CS 342/358. Concurrent Object-Oriented Programming

Gates 100
M W 12:50-2:05

Course Description

This course will examine issues in the design of concurrent object-oriented programming languages. The main goals are to understand the design space of concurrent object-oriented languages, explore some of the trade-offs, and become familiar with some of experiments that have been carried out by previous researchers.

A central issue in the design of concurrent object-oriented languages is the relation between objects and processes. Processes and objects are both relatively complex entities that are used to structure the control and data flow of computation. A reasonable starting point in language design is to expect some form of connection between the two constructs. In addition, it seems difficult to avoid design considerations that involve interactions between obejcts and processes. For example, messages to objects might be serialized, or allowed to arrive in parallel.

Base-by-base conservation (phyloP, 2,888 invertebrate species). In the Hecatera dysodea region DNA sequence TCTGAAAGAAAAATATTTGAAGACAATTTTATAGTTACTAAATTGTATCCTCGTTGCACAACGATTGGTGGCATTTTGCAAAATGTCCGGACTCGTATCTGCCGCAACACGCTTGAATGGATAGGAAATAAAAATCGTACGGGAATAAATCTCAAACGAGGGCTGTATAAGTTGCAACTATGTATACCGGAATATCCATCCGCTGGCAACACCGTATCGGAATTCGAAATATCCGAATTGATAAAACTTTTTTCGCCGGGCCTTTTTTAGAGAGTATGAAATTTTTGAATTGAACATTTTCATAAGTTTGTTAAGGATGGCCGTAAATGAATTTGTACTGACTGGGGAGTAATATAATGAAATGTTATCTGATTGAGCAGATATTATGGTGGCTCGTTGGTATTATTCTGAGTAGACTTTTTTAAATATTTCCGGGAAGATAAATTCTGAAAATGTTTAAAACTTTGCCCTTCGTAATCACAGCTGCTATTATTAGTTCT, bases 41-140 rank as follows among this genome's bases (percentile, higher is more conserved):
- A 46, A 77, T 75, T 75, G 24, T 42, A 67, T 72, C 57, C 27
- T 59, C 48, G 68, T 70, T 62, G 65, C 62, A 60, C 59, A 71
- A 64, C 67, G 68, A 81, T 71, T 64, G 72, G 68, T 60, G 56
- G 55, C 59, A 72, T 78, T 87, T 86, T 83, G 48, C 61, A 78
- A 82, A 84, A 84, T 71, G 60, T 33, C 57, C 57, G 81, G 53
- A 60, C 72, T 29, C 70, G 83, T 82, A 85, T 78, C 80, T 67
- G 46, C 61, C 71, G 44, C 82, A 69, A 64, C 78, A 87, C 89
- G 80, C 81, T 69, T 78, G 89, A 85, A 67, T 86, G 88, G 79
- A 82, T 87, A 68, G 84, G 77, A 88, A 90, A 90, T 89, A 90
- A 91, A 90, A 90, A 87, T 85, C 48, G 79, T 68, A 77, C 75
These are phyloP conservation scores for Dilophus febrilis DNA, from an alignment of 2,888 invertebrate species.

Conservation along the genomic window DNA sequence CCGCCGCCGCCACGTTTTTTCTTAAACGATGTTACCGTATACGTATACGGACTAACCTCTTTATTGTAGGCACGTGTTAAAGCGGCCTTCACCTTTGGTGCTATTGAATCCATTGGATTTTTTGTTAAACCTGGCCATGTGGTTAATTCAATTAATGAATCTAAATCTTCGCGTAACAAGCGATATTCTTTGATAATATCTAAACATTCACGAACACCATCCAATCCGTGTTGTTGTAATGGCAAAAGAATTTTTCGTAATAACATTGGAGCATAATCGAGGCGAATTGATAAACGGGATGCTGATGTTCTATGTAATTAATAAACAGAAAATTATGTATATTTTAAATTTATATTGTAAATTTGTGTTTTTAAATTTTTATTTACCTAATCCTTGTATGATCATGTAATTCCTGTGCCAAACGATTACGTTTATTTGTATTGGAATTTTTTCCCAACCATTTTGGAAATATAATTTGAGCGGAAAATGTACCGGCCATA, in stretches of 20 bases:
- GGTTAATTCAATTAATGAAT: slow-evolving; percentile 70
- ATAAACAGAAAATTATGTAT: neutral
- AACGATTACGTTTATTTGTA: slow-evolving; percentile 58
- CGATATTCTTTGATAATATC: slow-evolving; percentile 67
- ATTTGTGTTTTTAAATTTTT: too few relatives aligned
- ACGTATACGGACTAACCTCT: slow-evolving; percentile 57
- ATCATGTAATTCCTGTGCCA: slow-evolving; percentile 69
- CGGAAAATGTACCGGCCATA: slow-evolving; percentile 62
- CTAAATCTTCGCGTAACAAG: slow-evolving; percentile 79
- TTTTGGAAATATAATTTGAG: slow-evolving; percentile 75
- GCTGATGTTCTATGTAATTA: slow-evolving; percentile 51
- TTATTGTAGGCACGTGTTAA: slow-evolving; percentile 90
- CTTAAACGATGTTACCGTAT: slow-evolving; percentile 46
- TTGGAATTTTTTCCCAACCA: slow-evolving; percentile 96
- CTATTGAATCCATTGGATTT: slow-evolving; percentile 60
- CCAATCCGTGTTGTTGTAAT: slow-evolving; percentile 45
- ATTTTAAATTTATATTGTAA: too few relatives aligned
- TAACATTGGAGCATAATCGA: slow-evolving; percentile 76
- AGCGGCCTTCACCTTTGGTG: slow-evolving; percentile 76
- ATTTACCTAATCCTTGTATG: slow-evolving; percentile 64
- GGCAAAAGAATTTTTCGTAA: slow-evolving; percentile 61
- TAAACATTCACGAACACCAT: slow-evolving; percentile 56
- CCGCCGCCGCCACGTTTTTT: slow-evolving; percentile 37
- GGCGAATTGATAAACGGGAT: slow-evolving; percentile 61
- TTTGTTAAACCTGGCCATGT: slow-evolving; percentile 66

Some of the main language design possibilities are listed below:

  • process generation and termination
  • synonymous with object creation and termination
  • separate mechanisms
  • atomicity considerations
  • communication
  • shared variables
  • channels
  • message send
  • broadcast
  • possibility of failure
  • synchronization
  • synchronous communication
  • separate mechanism
  • This course does not significantly overlap with previous versions of CS 342/358. It may be repeated for credit.

    Students are required to complete a term project, which may be either a classroom presentation or written report. The topic may either be a survey and analysis of some problem relevant to the course or independent original research on a scale appropriate for a 3-credit course.

    Prerequisite: CS 242 or CS 258.